Jounouchi, however, took the act as another indication of impatience. "Don't worry, Kaiba, I'm keepin' the time. You've still got another ten minutes." The blond was surprised that his statement was yet again met only be silence, but he was willing to accept the other's lack of response as a truce and so held back any response of his own. Instead, his eyes caught the last fledging colors of the sunset streaking through the sky, the far-off edge of it already tinged purple and dotted specks which would become stars. Despite the sun having all but disappeared, the aureate effect of the light still clung to Kaiba's form, dabbling at the edges of his trench coat -- today's choice being the purple one -- and hair. Leaning back against the old truck in a way which was typically Kaiba, Jounouchi had to admit that he looked…good.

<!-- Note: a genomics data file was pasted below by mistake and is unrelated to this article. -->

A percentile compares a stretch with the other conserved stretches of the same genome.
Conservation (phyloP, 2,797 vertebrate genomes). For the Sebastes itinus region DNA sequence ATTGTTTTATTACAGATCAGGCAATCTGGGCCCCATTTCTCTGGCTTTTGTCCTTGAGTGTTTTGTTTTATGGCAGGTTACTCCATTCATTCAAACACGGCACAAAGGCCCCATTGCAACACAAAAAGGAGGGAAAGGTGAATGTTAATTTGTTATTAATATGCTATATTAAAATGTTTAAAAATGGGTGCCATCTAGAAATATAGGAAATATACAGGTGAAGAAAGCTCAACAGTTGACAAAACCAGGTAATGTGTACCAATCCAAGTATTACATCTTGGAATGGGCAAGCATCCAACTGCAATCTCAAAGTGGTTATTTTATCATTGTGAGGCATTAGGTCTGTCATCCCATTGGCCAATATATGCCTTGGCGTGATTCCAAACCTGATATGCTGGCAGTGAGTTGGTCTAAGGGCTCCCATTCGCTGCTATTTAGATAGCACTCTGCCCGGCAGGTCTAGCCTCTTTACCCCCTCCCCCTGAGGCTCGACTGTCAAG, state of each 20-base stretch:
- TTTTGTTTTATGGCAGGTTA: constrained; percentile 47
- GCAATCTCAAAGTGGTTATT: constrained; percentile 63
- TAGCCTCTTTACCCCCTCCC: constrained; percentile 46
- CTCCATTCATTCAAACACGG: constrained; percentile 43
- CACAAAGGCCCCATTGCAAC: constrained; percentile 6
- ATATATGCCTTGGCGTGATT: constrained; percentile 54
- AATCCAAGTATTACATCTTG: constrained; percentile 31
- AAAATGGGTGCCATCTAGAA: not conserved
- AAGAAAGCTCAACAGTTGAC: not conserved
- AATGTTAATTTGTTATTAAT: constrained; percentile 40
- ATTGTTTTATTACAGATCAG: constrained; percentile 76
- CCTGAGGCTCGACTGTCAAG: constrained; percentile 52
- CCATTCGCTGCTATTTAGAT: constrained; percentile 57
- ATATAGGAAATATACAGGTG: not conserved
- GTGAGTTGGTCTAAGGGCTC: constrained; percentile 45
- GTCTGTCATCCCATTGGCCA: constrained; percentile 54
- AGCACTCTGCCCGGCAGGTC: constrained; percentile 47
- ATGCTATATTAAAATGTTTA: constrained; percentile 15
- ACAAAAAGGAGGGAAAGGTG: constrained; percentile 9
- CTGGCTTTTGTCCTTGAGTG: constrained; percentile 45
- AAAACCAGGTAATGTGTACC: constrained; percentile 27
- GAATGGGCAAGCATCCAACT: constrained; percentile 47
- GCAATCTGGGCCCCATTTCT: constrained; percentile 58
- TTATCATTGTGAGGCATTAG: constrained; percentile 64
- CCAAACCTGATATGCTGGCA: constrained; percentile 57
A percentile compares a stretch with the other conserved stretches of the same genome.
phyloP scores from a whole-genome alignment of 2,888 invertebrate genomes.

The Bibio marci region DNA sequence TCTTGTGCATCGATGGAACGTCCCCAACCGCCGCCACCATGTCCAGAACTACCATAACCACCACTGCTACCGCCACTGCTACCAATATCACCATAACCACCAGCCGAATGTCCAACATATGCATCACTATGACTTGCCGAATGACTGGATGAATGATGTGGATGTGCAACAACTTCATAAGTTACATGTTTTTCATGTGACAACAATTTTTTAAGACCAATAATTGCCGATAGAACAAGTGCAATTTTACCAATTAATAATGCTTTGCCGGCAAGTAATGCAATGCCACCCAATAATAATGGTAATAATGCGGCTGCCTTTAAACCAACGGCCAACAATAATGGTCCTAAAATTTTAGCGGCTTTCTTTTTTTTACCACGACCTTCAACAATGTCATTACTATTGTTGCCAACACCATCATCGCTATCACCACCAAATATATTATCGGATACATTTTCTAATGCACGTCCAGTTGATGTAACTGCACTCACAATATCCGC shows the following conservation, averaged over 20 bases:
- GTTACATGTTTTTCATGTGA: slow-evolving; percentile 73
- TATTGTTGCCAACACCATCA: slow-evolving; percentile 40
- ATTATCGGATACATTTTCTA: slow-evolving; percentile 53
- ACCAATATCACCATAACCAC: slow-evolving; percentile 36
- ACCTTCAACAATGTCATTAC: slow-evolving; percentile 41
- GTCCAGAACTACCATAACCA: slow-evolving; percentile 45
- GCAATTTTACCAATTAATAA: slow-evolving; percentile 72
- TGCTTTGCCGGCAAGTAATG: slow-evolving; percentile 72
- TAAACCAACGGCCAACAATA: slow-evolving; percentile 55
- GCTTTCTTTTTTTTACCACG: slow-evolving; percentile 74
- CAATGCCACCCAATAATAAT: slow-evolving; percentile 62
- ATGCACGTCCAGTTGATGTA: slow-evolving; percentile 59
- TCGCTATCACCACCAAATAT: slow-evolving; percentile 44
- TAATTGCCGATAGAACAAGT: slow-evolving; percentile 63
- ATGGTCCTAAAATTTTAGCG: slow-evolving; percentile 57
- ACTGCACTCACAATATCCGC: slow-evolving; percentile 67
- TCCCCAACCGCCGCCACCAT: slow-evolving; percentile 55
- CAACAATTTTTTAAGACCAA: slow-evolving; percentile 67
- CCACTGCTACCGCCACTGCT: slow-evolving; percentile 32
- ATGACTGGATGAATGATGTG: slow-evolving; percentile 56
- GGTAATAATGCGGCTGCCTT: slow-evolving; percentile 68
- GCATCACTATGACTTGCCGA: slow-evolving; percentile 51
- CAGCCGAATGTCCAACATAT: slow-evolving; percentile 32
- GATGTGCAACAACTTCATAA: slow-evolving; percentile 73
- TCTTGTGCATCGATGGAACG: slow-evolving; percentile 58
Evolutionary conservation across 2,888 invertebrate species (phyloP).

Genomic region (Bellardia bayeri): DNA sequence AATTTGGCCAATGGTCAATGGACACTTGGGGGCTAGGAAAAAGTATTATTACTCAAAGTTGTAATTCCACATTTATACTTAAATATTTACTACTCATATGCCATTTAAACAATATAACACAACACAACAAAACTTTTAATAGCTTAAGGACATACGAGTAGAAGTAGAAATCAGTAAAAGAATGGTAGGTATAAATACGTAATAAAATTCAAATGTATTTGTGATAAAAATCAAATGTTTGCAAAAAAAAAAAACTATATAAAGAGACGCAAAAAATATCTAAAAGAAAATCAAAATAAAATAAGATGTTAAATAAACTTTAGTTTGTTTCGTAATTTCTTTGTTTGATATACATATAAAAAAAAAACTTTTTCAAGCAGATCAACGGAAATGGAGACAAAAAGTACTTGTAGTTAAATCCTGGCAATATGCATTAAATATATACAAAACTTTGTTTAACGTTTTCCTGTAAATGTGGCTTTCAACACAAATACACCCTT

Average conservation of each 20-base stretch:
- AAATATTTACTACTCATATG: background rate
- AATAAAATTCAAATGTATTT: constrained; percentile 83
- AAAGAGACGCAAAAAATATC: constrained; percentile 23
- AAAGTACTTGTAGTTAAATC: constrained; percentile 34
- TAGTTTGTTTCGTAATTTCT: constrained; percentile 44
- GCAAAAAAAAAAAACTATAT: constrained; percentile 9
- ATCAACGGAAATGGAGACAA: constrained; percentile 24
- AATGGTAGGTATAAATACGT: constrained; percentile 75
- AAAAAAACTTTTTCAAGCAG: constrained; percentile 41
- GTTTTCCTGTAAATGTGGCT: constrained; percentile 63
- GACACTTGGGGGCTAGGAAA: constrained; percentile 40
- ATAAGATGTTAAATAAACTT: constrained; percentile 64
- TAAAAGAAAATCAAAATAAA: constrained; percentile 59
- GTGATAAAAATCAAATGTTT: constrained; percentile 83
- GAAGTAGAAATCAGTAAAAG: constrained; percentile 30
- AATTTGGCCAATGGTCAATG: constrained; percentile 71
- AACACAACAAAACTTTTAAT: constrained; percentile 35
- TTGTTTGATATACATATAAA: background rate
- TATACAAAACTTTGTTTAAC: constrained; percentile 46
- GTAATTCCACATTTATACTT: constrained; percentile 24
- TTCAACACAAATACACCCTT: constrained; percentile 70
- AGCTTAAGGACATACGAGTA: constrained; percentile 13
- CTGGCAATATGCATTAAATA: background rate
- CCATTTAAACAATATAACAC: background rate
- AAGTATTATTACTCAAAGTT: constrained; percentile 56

Better than good, truth be told.
Jounouchi might have wondered at his own thoughts had Kaiba not chosen that precise moment to break his gaze from the distant horizon so that his steely blue eyes crashed into Jounouchi's inquisitive gaze. As it had happened once before, the pair were similarly ensnared, neither certain of how or why they might want to break the intangible contact, the glance becoming a battle of wills as their eyes met and held.
Jounouchi felt his blood hammering through his veins as his breath quickened, both typical reactions for any intense entangle with Kaiba. But he was surprised to see something akin to emotion flicker in the irises at which he stared, and that flicker intensified his usual responses until his breathing came in shuddering pants and his pulse danced wildly in his temple. As if drawn instinctively into action, he took a step forward, his long stride swallowing much of the space left between their forms.